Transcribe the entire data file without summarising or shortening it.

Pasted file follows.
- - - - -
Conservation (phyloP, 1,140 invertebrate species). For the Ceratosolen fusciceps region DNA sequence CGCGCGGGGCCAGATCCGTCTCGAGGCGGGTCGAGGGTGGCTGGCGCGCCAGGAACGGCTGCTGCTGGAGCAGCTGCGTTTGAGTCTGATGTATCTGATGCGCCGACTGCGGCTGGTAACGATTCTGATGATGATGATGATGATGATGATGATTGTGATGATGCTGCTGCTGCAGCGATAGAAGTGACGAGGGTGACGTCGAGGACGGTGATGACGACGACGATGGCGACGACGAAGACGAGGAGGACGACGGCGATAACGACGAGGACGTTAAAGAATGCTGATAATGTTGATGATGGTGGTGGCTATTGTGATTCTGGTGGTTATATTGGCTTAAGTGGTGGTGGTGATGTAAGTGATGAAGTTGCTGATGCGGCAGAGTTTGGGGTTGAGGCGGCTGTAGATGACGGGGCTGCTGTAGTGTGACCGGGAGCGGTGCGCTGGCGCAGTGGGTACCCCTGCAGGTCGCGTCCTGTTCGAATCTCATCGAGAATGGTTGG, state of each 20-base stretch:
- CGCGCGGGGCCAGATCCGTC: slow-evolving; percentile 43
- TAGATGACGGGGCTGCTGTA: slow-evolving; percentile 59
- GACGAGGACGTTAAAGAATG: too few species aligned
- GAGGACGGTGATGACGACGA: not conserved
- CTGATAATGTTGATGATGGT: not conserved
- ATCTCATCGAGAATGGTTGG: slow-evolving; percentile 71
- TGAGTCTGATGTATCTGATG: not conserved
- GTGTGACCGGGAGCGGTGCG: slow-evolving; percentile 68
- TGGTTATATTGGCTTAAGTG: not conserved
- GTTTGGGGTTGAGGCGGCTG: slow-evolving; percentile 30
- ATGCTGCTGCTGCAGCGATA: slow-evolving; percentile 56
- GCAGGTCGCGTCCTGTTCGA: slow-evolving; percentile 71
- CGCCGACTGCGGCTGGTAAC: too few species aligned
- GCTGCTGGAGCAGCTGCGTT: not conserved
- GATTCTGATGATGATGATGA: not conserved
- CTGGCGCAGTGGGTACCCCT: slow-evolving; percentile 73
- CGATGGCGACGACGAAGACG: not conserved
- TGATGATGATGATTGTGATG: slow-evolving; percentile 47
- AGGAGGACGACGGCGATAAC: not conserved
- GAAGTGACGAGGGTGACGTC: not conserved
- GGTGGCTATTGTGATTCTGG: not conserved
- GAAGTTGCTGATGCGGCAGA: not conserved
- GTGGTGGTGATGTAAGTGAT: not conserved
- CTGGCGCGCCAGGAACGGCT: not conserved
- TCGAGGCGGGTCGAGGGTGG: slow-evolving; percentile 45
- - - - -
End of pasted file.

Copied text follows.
Conservation (phyloP, 1,140 invertebrate species). For the Ceratosolen fusciceps region DNA sequence CGCGCGGGGCCAGATCCGTCTCGAGGCGGGTCGAGGGTGGCTGGCGCGCCAGGAACGGCTGCTGCTGGAGCAGCTGCGTTTGAGTCTGATGTATCTGATGCGCCGACTGCGGCTGGTAACGATTCTGATGATGATGATGATGATGATGATGATTGTGATGATGCTGCTGCTGCAGCGATAGAAGTGACGAGGGTGACGTCGAGGACGGTGATGACGACGACGATGGCGACGACGAAGACGAGGAGGACGACGGCGATAACGACGAGGACGTTAAAGAATGCTGATAATGTTGATGATGGTGGTGGCTATTGTGATTCTGGTGGTTATATTGGCTTAAGTGGTGGTGGTGATGTAAGTGATGAAGTTGCTGATGCGGCAGAGTTTGGGGTTGAGGCGGCTGTAGATGACGGGGCTGCTGTAGTGTGACCGGGAGCGGTGCGCTGGCGCAGTGGGTACCCCTGCAGGTCGCGTCCTGTTCGAATCTCATCGAGAATGGTTGG, state of each 20-base stretch:
- CGCGCGGGGCCAGATCCGTC: slow-evolving; percentile 43
- TAGATGACGGGGCTGCTGTA: slow-evolving; percentile 59
- GACGAGGACGTTAAAGAATG: too few species aligned
- GAGGACGGTGATGACGACGA: not conserved
- CTGATAATGTTGATGATGGT: not conserved
- ATCTCATCGAGAATGGTTGG: slow-evolving; percentile 71
- TGAGTCTGATGTATCTGATG: not conserved
- GTGTGACCGGGAGCGGTGCG: slow-evolving; percentile 68
- TGGTTATATTGGCTTAAGTG: not conserved
- GTTTGGGGTTGAGGCGGCTG: slow-evolving; percentile 30
- ATGCTGCTGCTGCAGCGATA: slow-evolving; percentile 56
- GCAGGTCGCGTCCTGTTCGA: slow-evolving; percentile 71
- CGCCGACTGCGGCTGGTAAC: too few species aligned
- GCTGCTGGAGCAGCTGCGTT: not conserved
- GATTCTGATGATGATGATGA: not conserved
- CTGGCGCAGTGGGTACCCCT: slow-evolving; percentile 73
- CGATGGCGACGACGAAGACG: not conserved
- TGATGATGATGATTGTGATG: slow-evolving; percentile 47
- AGGAGGACGACGGCGATAAC: not conserved
- GAAGTGACGAGGGTGACGTC: not conserved
- GGTGGCTATTGTGATTCTGG: not conserved
- GAAGTTGCTGATGCGGCAGA: not conserved
- GTGGTGGTGATGTAAGTGAT: not conserved
- CTGGCGCGCCAGGAACGGCT: not conserved
- TCGAGGCGGGTCGAGGGTGG: slow-evolving; percentile 45